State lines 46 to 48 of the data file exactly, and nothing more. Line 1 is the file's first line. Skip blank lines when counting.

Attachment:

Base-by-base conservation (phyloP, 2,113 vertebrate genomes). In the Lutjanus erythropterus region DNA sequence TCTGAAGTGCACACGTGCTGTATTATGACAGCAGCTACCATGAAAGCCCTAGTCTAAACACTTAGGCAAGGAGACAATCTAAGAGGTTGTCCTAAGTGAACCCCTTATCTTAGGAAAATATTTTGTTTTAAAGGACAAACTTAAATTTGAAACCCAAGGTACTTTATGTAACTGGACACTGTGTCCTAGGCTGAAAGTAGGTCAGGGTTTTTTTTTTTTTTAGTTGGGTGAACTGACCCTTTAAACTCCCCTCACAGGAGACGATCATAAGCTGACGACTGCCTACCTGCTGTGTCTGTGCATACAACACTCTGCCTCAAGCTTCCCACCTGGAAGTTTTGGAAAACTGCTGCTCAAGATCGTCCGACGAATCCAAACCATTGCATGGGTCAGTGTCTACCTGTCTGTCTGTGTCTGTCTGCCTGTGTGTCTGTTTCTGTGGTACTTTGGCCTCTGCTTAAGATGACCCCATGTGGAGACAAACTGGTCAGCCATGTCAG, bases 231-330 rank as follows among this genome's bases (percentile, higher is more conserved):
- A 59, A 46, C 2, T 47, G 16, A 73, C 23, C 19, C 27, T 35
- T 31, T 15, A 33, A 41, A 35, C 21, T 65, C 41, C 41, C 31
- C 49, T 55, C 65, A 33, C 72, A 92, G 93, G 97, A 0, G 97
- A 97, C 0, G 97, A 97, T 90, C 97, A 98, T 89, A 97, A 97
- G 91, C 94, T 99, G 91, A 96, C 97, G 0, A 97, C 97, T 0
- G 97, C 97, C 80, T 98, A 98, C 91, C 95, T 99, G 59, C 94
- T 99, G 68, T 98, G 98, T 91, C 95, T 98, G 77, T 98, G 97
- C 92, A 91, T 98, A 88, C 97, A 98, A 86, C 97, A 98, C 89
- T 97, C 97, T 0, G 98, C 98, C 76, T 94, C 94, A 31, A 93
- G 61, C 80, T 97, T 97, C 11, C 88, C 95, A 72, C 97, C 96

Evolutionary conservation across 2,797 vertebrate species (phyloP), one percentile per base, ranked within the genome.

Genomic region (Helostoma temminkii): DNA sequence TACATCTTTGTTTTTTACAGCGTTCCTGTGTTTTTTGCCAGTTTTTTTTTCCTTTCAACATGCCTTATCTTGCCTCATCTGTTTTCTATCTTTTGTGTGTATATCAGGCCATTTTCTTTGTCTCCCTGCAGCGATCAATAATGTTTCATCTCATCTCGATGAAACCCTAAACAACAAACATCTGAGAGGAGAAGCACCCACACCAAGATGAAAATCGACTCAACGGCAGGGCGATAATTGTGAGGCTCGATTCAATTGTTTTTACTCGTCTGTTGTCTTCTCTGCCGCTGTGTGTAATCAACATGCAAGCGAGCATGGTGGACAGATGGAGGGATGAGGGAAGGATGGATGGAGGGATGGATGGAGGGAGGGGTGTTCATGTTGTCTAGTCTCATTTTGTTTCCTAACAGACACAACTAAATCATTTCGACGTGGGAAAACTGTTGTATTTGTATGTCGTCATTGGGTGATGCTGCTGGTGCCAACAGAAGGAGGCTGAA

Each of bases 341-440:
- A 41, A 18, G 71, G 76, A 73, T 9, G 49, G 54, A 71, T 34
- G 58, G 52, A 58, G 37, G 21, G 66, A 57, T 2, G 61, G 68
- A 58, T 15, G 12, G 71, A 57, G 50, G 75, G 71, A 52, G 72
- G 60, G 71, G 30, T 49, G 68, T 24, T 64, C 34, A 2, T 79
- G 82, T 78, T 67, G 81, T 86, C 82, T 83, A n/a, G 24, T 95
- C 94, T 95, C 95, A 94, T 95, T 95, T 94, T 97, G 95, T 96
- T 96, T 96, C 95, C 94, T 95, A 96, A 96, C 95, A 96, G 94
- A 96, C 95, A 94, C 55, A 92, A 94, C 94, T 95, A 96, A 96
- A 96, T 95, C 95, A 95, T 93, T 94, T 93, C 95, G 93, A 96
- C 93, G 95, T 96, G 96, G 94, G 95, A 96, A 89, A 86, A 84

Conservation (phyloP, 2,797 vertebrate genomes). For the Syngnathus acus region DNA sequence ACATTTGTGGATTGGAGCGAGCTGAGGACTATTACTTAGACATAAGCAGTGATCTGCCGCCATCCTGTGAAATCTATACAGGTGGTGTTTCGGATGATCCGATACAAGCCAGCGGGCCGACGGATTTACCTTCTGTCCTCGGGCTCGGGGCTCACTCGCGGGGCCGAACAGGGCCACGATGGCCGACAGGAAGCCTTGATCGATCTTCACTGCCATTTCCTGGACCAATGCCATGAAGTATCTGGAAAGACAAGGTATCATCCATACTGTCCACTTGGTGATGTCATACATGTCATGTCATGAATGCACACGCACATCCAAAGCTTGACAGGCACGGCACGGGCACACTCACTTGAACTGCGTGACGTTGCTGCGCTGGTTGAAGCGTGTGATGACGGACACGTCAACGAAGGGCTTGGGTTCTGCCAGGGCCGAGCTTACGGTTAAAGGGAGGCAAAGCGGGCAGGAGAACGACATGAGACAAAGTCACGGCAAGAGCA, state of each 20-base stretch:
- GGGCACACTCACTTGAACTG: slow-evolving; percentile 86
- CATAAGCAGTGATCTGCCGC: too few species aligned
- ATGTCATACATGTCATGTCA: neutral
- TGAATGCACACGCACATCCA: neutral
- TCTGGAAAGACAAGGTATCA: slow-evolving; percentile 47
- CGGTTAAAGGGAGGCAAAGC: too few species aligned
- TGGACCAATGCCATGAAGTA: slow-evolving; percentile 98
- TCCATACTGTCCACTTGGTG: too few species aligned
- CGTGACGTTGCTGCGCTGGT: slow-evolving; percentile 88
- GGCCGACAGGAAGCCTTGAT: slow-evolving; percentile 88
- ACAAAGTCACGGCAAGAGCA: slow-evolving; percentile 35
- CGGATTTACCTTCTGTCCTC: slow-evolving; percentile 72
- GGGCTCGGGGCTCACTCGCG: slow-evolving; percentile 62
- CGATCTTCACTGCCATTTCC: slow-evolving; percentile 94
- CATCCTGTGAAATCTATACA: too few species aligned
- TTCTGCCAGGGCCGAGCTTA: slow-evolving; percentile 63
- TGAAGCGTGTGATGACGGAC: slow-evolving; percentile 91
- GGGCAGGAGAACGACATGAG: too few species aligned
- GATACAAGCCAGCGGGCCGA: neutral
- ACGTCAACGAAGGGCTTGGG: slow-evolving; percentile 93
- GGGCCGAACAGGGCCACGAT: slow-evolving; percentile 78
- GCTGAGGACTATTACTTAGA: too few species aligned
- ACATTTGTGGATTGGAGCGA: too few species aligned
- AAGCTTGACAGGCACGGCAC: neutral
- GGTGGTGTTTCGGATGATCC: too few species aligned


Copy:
- GGGCCGAACAGGGCCACGAT: slow-evolving; percentile 78
- GCTGAGGACTATTACTTAGA: too few species aligned
- ACATTTGTGGATTGGAGCGA: too few species aligned